Whether you graduated in the 1960s or in 2020, work in ministry or in business, or live in California or abroad—you are part of the PSR Alumnx Association. Your connection to PSR remains. Through active engagement and lifelong connections, the PSR Alumnx Association continues to connect graduates, support PSR, and be a voice for progressive theological education that prepares spiritually rooted leaders for social transformation.
Stay In Touch!
If you have a new address, phone number, email, new employment information, or would like to send an update to the PSR Alumnx Office, please email us at firstname.lastname@example.org. We want to stay in touch and keep you informed about upcoming news and events.
There are many ways to stay connected to PSR!
- Take a class as an alum (we offer a discount)
- Refer students
- Attend our events
Welcome from Alumnx Council President, Rev. Lois (Loey) Powell, MDiv '77
“It would be a complete understatement to say that attending Pacific School of Religion changed my life. My years at PSR in the 1970s not only changed my life, but also transformed my life and sent me on a trajectory I had never imagined.”
I arrived in the fall of 1974 after taking a year’s break following college. Little did I know that the explosion of liberation theologies had hit seminaries across the country and little did I know that I had arrived in what we fondly came to say was the Lesbian Capital of the World, Berkeley. By the first semester break of my first year, I had come into my true self as a lesbian and never looked back. I became immersed in the study of feminist theology, Black liberation theology, and Latinx liberation theology and began to learn the history of my own denomination, the United Church of Christ, in the emerging LGBTQ+ movement in the church (which at that time was only the gay movement). I met PSR graduate Rev. Bill Johnson then, the first openly gay person ordained into the Christian ministry, and within a couple of years joined him as co-coordinator of the UCC’s Gay Caucus.
Today we talk a lot about intersectionality and the essential dynamic of bringing together the insights, strategies, stories, and realities of all of us engaged in particular struggles for justice and liberation. The seeds of these rich conversations were planted in me at PSR, especially through the work of the GTU’s Center for Women and Religion. The leadership of Peggy Cleveland especially challenged us to look broadly at all the “-ism’s” and hold them together. Dr. Karen Lebacqz expanded her own approach to Christian ethics as we feminists took classes and challenged the patriarchy. George Conklin took us into the fields to document the struggles of farmworkers so their stories could be told. President Davie Napier kept an open mind and heart to all that was coming into being as we students pushed the faculty forward. They also challenged us to understand the traditions from which we came.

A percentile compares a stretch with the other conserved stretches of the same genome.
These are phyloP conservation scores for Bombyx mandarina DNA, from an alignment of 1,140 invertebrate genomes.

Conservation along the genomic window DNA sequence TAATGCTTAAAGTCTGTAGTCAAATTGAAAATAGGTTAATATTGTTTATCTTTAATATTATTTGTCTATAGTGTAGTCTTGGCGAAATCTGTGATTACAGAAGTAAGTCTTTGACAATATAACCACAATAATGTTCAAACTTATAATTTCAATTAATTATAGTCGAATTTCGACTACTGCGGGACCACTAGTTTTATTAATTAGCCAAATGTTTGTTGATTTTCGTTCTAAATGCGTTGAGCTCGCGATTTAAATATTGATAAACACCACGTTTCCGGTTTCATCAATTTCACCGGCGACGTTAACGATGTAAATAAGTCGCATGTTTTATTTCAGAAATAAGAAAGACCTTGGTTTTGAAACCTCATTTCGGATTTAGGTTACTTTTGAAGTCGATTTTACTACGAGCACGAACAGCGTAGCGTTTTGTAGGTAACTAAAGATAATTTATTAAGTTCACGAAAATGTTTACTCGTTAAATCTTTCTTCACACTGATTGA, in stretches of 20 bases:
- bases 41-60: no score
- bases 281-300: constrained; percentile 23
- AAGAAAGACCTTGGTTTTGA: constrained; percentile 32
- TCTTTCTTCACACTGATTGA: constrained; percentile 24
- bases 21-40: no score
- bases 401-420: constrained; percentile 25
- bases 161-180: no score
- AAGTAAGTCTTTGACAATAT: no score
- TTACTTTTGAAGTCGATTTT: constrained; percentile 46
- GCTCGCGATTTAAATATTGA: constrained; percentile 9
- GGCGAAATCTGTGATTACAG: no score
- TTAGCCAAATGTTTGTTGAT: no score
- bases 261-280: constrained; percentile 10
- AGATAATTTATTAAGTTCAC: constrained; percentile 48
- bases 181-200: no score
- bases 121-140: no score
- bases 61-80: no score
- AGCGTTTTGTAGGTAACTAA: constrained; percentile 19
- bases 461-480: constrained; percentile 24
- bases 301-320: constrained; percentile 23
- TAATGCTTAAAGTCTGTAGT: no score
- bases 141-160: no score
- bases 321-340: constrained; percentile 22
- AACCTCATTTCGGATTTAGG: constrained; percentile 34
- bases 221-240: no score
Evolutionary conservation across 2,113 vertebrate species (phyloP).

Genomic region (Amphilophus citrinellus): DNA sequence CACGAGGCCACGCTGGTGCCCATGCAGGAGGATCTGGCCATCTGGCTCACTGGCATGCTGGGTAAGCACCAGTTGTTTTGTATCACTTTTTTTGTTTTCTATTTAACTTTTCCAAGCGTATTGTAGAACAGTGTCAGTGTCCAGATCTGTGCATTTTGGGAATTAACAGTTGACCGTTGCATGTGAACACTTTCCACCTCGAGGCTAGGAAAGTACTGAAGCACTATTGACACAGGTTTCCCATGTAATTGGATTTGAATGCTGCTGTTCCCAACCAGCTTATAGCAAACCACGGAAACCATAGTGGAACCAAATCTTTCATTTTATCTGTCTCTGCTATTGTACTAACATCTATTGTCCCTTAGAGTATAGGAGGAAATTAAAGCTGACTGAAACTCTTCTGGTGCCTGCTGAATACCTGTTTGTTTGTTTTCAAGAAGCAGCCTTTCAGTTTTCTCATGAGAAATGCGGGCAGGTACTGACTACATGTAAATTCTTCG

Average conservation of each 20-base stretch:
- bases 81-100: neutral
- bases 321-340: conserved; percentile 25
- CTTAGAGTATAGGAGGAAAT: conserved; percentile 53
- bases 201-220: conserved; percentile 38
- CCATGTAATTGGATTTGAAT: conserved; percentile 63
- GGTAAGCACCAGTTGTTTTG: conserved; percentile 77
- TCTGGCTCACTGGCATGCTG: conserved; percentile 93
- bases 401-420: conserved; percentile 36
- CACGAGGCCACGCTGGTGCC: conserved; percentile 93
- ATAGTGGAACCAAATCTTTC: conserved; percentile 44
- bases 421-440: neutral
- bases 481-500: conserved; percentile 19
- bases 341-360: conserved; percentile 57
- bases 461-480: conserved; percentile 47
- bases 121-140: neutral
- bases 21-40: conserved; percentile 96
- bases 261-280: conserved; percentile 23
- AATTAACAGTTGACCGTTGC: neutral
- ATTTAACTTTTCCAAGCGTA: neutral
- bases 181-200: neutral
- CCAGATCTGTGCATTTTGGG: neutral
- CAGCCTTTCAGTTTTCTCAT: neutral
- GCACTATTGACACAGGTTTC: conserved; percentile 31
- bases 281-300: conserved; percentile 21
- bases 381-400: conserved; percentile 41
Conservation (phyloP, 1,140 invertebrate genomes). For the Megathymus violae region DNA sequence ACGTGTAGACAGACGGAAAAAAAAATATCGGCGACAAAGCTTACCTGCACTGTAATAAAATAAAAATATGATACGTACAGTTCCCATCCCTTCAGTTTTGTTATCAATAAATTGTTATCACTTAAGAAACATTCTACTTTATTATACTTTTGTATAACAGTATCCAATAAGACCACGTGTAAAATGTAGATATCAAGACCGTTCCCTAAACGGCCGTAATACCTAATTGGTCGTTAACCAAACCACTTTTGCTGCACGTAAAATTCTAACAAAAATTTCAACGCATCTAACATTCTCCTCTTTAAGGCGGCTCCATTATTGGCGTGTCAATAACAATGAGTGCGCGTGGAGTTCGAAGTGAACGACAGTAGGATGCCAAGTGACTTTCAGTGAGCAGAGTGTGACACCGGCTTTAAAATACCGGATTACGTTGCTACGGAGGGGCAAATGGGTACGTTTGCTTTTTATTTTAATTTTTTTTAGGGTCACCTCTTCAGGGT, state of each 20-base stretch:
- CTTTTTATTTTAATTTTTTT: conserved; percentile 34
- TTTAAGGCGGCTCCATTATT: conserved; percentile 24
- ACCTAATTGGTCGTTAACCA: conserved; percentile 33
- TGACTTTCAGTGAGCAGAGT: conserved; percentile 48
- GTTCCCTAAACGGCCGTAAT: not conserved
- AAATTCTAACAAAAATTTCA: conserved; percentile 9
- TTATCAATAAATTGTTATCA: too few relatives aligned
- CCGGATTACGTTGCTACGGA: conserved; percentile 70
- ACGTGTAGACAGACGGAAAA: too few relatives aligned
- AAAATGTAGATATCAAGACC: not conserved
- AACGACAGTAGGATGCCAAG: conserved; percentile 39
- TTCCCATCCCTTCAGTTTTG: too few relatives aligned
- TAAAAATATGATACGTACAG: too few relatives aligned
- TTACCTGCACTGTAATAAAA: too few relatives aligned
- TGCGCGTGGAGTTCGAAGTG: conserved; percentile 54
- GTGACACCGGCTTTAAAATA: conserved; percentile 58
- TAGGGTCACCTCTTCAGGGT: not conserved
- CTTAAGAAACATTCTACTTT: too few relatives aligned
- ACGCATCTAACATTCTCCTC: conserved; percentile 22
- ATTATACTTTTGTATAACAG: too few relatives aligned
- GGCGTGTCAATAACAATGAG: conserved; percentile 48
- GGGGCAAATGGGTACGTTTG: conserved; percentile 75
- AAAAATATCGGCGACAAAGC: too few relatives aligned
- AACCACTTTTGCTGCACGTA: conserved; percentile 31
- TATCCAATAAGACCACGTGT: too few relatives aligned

Transformative, yes. I entered seminary on the “come for one year and see if you like it” program and quickly switched into the M.Div. program. During my last year, the “call” into ministry came rooted in the feminist and liberation understandings I had embraced. I was going to change the world – that was my call. And my request for ordination was not a sole endeavor but one that I pursued with two other women who also then identified as lesbian, Stacy Cusulos and Jody Parsons. Our ordination story is now in the hands of the LGBTQ+ Religious Archives Network.
I have served in many settings over my years in ministry, enriched by those seeds planted at PSR and the many relationships which still endure. I live with my spouse of 23 years, Brenda Joyner, a strong and vibrant social change activist herself. We are both retired and seeking ways to utilize a lifetime of experience and knowledge when we are not trying to hit a little ball into a little hole across a vast expanse of green.
It has been a lot of fun to reconnect with PSR through the Alumnx Council, to learn what is happening there now, and to know that more lives of students are being shaped and transformed to meet the challenges of today’s landscape of society and religion. I look forward to the Council’s work in the coming year and hope that you will find ways to connect.